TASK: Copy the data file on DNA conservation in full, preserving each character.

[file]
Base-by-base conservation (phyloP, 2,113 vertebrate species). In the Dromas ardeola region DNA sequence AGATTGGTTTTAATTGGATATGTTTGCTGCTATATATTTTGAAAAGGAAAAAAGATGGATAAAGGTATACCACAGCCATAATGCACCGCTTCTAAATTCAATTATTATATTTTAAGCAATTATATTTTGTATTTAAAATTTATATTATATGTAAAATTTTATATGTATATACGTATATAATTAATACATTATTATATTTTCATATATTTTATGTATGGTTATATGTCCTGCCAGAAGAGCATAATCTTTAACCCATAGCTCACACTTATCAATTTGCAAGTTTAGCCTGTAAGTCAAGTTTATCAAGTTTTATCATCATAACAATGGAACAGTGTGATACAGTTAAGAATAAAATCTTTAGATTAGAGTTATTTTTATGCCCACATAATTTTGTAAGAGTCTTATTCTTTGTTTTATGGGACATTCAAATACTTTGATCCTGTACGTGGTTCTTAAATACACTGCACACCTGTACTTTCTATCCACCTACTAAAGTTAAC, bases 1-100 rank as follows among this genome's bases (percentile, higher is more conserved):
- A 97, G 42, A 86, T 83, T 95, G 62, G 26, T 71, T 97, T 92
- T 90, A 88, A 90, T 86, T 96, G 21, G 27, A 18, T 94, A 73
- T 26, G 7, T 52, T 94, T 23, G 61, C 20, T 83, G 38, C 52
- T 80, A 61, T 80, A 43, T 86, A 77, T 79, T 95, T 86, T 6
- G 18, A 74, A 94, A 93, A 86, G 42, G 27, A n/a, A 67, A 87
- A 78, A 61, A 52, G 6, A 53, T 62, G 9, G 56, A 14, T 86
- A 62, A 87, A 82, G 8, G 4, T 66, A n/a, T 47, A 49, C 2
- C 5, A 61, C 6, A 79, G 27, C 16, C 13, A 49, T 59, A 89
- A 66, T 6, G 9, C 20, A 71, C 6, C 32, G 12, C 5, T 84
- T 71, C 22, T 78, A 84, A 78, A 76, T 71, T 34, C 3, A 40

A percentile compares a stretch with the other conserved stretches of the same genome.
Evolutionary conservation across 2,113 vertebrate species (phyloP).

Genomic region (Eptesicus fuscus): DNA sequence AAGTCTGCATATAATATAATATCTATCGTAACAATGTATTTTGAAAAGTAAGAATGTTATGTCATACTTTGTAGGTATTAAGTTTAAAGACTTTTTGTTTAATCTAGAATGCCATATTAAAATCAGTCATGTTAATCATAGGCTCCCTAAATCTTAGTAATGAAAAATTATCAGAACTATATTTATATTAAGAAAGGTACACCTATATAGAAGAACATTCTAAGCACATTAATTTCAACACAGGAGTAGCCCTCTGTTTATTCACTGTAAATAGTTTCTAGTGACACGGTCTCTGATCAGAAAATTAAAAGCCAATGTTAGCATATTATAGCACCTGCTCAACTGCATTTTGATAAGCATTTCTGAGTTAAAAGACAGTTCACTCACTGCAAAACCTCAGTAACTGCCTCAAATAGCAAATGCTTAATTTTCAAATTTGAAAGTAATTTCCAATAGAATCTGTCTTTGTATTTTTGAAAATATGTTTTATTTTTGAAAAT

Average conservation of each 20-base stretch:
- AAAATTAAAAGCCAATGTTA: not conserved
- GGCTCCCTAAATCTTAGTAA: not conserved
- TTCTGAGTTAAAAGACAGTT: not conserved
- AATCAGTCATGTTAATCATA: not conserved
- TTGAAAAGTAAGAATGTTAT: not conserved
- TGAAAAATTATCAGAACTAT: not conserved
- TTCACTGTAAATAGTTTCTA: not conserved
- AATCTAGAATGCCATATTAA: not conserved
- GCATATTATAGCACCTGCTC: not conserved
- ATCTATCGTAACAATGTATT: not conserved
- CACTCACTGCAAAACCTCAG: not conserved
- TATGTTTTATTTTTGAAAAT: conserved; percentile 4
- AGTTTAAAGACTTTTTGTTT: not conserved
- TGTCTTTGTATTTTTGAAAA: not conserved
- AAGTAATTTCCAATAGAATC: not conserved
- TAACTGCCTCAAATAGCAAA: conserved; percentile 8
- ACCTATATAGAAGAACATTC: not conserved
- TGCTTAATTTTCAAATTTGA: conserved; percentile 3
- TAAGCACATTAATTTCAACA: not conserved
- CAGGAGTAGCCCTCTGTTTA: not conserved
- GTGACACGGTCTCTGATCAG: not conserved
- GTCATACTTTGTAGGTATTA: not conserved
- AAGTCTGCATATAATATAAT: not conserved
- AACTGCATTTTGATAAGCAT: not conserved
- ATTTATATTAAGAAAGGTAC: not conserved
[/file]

Base-by-base conservation (phyloP, 2,113 vertebrate species). In the Dromas ardeola region DNA sequence AGATTGGTTTTAATTGGATATGTTTGCTGCTATATATTTTGAAAAGGAAAAAAGATGGATAAAGGTATACCACAGCCATAATGCACCGCTTCTAAATTCAATTATTATATTTTAAGCAATTATATTTTGTATTTAAAATTTATATTATATGTAAAATTTTATATGTATATACGTATATAATTAATACATTATTATATTTTCATATATTTTATGTATGGTTATATGTCCTGCCAGAAGAGCATAATCTTTAACCCATAGCTCACACTTATCAATTTGCAAGTTTAGCCTGTAAGTCAAGTTTATCAAGTTTTATCATCATAACAATGGAACAGTGTGATACAGTTAAGAATAAAATCTTTAGATTAGAGTTATTTTTATGCCCACATAATTTTGTAAGAGTCTTATTCTTTGTTTTATGGGACATTCAAATACTTTGATCCTGTACGTGGTTCTTAAATACACTGCACACCTGTACTTTCTATCCACCTACTAAAGTTAAC, bases 1-100 rank as follows among this genome's bases (percentile, higher is more conserved):
- A 97, G 42, A 86, T 83, T 95, G 62, G 26, T 71, T 97, T 92
- T 90, A 88, A 90, T 86, T 96, G 21, G 27, A 18, T 94, A 73
- T 26, G 7, T 52, T 94, T 23, G 61, C 20, T 83, G 38, C 52
- T 80, A 61, T 80, A 43, T 86, A 77, T 79, T 95, T 86, T 6
- G 18, A 74, A 94, A 93, A 86, G 42, G 27, A n/a, A 67, A 87
- A 78, A 61, A 52, G 6, A 53, T 62, G 9, G 56, A 14, T 86
- A 62, A 87, A 82, G 8, G 4, T 66, A n/a, T 47, A 49, C 2
- C 5, A 61, C 6, A 79, G 27, C 16, C 13, A 49, T 59, A 89
- A 66, T 6, G 9, C 20, A 71, C 6, C 32, G 12, C 5, T 84
- T 71, C 22, T 78, A 84, A 78, A 76, T 71, T 34, C 3, A 40

A percentile compares a stretch with the other conserved stretches of the same genome.
Evolutionary conservation across 2,113 vertebrate species (phyloP).

Genomic region (Eptesicus fuscus): DNA sequence AAGTCTGCATATAATATAATATCTATCGTAACAATGTATTTTGAAAAGTAAGAATGTTATGTCATACTTTGTAGGTATTAAGTTTAAAGACTTTTTGTTTAATCTAGAATGCCATATTAAAATCAGTCATGTTAATCATAGGCTCCCTAAATCTTAGTAATGAAAAATTATCAGAACTATATTTATATTAAGAAAGGTACACCTATATAGAAGAACATTCTAAGCACATTAATTTCAACACAGGAGTAGCCCTCTGTTTATTCACTGTAAATAGTTTCTAGTGACACGGTCTCTGATCAGAAAATTAAAAGCCAATGTTAGCATATTATAGCACCTGCTCAACTGCATTTTGATAAGCATTTCTGAGTTAAAAGACAGTTCACTCACTGCAAAACCTCAGTAACTGCCTCAAATAGCAAATGCTTAATTTTCAAATTTGAAAGTAATTTCCAATAGAATCTGTCTTTGTATTTTTGAAAATATGTTTTATTTTTGAAAAT

Average conservation of each 20-base stretch:
- AAAATTAAAAGCCAATGTTA: not conserved
- GGCTCCCTAAATCTTAGTAA: not conserved
- TTCTGAGTTAAAAGACAGTT: not conserved
- AATCAGTCATGTTAATCATA: not conserved
- TTGAAAAGTAAGAATGTTAT: not conserved
- TGAAAAATTATCAGAACTAT: not conserved
- TTCACTGTAAATAGTTTCTA: not conserved
- AATCTAGAATGCCATATTAA: not conserved
- GCATATTATAGCACCTGCTC: not conserved
- ATCTATCGTAACAATGTATT: not conserved
- CACTCACTGCAAAACCTCAG: not conserved
- TATGTTTTATTTTTGAAAAT: conserved; percentile 4
- AGTTTAAAGACTTTTTGTTT: not conserved
- TGTCTTTGTATTTTTGAAAA: not conserved
- AAGTAATTTCCAATAGAATC: not conserved
- TAACTGCCTCAAATAGCAAA: conserved; percentile 8
- ACCTATATAGAAGAACATTC: not conserved
- TGCTTAATTTTCAAATTTGA: conserved; percentile 3
- TAAGCACATTAATTTCAACA: not conserved
- CAGGAGTAGCCCTCTGTTTA: not conserved
- GTGACACGGTCTCTGATCAG: not conserved
- GTCATACTTTGTAGGTATTA: not conserved
- AAGTCTGCATATAATATAAT: not conserved
- AACTGCATTTTGATAAGCAT: not conserved
- ATTTATATTAAGAAAGGTAC: not conserved